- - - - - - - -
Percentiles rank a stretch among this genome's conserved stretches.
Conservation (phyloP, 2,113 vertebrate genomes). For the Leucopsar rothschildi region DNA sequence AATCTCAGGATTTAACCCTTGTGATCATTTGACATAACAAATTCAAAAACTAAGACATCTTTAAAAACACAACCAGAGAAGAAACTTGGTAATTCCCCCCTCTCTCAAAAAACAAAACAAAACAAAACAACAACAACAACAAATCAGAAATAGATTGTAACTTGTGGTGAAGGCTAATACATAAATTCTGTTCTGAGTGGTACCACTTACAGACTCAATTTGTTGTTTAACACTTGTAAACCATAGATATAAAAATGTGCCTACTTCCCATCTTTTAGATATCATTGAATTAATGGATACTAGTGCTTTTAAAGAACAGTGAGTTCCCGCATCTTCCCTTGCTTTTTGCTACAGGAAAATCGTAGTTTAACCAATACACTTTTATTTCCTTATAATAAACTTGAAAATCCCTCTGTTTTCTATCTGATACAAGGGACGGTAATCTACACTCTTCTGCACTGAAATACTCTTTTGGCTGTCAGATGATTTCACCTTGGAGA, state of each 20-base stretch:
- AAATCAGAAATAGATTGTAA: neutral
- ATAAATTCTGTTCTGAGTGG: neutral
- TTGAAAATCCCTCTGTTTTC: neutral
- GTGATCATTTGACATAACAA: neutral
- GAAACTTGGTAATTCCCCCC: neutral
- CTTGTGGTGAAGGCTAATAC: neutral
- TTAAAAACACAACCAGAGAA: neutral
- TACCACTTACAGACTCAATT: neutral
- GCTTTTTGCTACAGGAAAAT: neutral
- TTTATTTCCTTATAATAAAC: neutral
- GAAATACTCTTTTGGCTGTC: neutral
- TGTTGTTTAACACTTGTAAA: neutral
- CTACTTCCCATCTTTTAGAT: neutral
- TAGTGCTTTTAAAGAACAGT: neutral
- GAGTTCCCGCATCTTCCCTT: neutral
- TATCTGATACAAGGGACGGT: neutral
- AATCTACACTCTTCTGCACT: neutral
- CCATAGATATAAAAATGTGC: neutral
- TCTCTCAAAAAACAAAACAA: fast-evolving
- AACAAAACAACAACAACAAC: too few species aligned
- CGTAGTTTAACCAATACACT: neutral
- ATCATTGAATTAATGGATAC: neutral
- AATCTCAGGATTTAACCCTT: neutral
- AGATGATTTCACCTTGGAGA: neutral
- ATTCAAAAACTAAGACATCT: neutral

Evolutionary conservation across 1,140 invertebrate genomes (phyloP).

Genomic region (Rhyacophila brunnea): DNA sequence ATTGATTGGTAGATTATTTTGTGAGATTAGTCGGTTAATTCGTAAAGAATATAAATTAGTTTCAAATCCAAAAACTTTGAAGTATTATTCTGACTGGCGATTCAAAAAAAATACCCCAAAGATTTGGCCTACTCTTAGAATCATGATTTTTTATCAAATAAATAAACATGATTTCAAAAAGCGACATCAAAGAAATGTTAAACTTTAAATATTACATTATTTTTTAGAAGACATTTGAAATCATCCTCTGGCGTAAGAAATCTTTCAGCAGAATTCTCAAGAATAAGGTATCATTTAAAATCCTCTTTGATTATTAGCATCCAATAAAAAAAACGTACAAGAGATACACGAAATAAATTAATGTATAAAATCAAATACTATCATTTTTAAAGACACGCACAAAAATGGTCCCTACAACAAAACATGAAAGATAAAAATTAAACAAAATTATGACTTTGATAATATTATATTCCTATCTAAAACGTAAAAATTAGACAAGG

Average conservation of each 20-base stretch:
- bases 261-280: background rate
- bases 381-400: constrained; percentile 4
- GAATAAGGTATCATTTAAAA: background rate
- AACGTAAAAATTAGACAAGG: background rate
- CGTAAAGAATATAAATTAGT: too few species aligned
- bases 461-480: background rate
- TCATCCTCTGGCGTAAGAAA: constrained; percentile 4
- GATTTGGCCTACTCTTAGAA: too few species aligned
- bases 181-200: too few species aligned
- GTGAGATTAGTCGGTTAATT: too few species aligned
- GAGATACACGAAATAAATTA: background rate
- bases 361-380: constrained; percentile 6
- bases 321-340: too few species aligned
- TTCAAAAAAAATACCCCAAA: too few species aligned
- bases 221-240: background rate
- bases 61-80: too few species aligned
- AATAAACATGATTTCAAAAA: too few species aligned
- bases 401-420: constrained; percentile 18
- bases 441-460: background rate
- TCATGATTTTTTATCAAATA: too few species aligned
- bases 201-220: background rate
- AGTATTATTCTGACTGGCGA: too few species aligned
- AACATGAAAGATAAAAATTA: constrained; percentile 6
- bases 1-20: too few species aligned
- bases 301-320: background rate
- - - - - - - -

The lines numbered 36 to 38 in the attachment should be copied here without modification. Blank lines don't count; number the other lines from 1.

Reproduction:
- bases 461-480: background rate
- TCATCCTCTGGCGTAAGAAA: constrained; percentile 4
- GATTTGGCCTACTCTTAGAA: too few species aligned